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Old 01-31-2014, 02:11 PM   #336
kingfuhippy
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Mar 2013
Posts: 9
Liked 1 Times on 1 Posts


Quote:
Originally Posted by IlovetheBEER View Post
A couple quick questions as I'm new to brewing and making cider



1) is the yeast nutrient necessary ? Just add it directly to carboy ?

2) what type of priming sugar do you typically use ? Corn sugar ?

3) pasteurize after bottling ? This topic is a bit confusing , is it necessary when using treetops juice ?

1). Yeast nutrient isn't required but is recommended. You'll have a better fermentation and more importantly, less bad smells.

2). Corn sugar works. You can also use frozen apple juice concentrate, or honey, or anything. Look up priming tables for your sweetener of choice.

3). Most importantly, if you bottle carb you need to pasteurize. Cider has a tendency to either just keep carbonating until the bottle either gushes when open or explodes. Bottle pasteurizing kills the yeast after you reach your desired carbonation level. You can cold crash, rack off the yeast, carbonate, and then keep the bottles cold. That would probably be safe, as long as you never let the bottles warm up again. I'd still rather bottle pasteurize though.

 
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Old 02-05-2014, 10:14 AM   #337
BobAgain
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Nov 2013
Pittsburgh, Pa
Posts: 28


Quote:
Originally Posted by kingfuhippy View Post
1). Yeast nutrient isn't required but is recommended. You'll have a better fermentation and more importantly, less bad smells.
I've made 5 batches of hard cider over the past few months, increasing my super ferment addition from batches 1 to 3. There's been a direct relationship between more sf (now using 1 tsp per gallon) and less/no off odor. I am fully convinced that it's cause and effect. I may start to look around at other nutrient sources but I am convinced that I need it in my cider.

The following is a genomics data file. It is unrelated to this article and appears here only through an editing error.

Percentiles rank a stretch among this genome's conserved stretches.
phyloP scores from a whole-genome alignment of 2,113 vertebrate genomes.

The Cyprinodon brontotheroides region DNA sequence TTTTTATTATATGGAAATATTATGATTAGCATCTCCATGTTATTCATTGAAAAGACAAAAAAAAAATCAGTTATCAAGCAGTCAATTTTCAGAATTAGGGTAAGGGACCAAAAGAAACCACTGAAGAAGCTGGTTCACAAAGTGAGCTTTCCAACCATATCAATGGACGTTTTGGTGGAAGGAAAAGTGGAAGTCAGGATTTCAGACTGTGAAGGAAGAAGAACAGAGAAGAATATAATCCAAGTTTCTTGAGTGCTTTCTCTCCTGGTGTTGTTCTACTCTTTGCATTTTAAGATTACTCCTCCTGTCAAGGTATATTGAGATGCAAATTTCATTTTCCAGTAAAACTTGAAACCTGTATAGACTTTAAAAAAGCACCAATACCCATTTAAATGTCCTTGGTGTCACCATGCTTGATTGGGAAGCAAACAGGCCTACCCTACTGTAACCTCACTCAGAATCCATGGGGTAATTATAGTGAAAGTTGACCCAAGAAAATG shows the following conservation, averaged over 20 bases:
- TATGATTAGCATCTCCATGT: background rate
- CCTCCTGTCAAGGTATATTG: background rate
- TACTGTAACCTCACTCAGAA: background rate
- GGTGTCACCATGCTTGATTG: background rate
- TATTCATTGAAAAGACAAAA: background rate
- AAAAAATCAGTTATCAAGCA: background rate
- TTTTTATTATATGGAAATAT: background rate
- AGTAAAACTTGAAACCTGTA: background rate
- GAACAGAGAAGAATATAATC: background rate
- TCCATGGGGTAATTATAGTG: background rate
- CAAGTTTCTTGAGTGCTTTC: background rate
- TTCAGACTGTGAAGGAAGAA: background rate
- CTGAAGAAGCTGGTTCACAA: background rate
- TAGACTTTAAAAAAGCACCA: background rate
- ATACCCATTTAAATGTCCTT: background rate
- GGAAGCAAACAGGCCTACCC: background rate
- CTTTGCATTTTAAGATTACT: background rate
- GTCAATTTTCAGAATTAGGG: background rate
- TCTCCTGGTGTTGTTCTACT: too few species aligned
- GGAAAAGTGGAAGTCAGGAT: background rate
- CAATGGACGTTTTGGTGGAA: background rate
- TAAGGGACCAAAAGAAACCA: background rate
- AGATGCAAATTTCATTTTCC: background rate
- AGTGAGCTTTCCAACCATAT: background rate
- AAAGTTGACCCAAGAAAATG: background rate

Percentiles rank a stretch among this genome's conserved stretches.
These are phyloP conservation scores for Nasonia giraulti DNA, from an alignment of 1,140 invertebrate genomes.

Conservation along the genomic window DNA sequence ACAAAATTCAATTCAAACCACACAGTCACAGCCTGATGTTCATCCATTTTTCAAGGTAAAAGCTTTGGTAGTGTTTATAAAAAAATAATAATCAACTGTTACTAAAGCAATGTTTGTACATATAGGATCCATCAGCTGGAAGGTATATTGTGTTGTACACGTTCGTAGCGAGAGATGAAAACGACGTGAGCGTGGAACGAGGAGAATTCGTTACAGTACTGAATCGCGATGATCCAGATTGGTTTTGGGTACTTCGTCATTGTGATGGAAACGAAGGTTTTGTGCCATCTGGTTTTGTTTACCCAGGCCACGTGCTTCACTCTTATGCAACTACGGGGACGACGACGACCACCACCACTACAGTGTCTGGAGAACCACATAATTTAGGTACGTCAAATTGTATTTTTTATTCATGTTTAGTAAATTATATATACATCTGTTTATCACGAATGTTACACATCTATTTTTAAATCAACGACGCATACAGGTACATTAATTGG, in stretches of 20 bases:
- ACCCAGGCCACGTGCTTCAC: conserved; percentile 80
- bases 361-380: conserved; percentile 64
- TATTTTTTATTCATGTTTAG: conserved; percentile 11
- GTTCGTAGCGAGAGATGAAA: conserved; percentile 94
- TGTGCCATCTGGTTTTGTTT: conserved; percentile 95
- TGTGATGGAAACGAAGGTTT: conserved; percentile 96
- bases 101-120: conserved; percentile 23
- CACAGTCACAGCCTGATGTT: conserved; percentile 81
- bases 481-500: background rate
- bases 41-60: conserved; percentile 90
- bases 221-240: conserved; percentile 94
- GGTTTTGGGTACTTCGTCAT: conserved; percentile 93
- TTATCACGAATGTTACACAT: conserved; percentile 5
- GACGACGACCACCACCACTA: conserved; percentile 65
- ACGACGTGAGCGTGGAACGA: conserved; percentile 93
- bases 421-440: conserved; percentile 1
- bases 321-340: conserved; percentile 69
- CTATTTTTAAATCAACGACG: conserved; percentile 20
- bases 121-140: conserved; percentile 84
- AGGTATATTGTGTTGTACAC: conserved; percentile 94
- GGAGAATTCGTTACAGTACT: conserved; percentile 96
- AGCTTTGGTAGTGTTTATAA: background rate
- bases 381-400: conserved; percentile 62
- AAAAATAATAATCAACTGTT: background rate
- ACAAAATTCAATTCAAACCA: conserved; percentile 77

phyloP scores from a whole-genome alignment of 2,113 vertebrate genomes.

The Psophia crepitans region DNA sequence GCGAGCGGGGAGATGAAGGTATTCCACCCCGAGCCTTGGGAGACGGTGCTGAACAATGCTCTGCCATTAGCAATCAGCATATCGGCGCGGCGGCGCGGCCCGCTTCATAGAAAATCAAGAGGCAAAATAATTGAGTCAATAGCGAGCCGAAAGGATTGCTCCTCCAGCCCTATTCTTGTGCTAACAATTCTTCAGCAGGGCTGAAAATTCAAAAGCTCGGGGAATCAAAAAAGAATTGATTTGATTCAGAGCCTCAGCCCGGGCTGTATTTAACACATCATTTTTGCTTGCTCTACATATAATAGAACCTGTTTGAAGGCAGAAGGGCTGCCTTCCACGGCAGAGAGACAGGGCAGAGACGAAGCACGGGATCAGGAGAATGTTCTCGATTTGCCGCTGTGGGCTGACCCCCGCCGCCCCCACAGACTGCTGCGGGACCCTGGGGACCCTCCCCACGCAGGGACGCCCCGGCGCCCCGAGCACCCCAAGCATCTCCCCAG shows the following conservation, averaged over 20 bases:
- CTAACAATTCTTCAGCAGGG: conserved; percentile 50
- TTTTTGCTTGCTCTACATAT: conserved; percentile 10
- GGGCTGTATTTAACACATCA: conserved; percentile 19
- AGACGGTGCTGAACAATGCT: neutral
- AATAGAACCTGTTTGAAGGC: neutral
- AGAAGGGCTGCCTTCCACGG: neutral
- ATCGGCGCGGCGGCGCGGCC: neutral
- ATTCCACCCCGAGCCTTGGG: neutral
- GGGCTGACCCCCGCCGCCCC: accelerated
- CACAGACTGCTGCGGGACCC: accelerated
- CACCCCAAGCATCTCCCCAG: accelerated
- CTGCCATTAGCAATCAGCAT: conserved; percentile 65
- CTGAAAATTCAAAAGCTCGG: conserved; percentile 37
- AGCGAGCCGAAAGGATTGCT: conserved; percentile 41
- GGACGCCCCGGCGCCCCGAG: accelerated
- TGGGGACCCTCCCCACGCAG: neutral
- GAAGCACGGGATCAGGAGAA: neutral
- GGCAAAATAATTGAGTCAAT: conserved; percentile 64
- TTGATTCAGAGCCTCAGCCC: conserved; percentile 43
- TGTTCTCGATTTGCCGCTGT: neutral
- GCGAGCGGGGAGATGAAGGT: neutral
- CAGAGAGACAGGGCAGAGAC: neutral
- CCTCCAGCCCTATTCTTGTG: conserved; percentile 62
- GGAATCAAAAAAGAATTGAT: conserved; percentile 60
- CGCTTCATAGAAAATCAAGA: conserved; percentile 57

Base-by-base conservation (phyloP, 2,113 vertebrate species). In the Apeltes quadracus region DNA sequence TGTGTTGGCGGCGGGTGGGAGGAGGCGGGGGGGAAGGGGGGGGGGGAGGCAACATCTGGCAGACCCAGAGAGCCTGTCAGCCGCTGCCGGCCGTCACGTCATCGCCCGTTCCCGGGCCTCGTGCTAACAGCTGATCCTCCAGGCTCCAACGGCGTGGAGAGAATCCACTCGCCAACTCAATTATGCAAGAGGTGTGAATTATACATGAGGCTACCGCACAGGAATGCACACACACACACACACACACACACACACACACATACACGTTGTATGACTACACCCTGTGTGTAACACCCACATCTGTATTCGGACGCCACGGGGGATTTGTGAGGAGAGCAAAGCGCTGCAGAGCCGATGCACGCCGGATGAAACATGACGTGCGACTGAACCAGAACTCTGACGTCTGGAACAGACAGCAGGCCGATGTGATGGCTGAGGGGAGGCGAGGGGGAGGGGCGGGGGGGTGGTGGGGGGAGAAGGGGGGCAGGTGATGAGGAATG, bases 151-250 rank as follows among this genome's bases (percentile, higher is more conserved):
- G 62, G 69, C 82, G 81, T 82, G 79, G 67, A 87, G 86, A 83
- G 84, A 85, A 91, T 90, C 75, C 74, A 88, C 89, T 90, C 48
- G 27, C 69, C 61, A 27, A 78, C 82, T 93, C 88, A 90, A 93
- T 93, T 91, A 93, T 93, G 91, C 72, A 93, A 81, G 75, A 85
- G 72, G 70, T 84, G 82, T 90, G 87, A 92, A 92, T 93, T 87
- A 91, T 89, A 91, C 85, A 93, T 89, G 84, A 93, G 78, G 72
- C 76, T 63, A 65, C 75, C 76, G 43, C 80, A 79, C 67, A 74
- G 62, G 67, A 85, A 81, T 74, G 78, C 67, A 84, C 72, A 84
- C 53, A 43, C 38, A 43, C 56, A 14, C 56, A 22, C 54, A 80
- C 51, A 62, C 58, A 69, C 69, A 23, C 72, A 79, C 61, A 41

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Old 02-06-2014, 08:27 PM   #338
MrFeltimo
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Aug 2013
Easton, PA
Posts: 977
Liked 47 Times on 39 Posts


Still got my 5.5 gals in the secondary, very clear now @ 3 months, I tasted it last night, OH MY GOODNESS, absolutly fantastic, it reminds me of the old days Swan Upping on the River Thames.
Only one problem, I dont have any bottles to put it in yet.
__________________
Primary:Robust Porter, AIPA.
Secondary: Apple cider on Brett.
Bottled: Really old over carbed cider.
Kegged:1-London ale, 2-London Ale, 3-Oatmeal Stout, 4-Empty, 5-Empty
Future brews:.

 
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Old 02-09-2014, 03:58 AM   #339
phug
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Dec 2013
Toronto, Ontario
Posts: 1,590
Liked 250 Times on 199 Posts


I just kicked off two one gallon batches. one on the yeast cake of another cider i just bottled.

 
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Old 02-11-2014, 03:02 PM   #340
OscarBrau
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Feb 2014
Iowa City, Iowa
Posts: 75
Liked 10 Times on 5 Posts


I'm a new brewer. Started this on Saturday, 2/8, following the recipe exactly. There was a brief krausen after 24 hours, but now it's disappeared. I can see a lot of bubbling happening at the top (like a fizzy soda), and the airlock is going nuts. Is it normal to have no krausen on a cider like this? Used Safale US-04.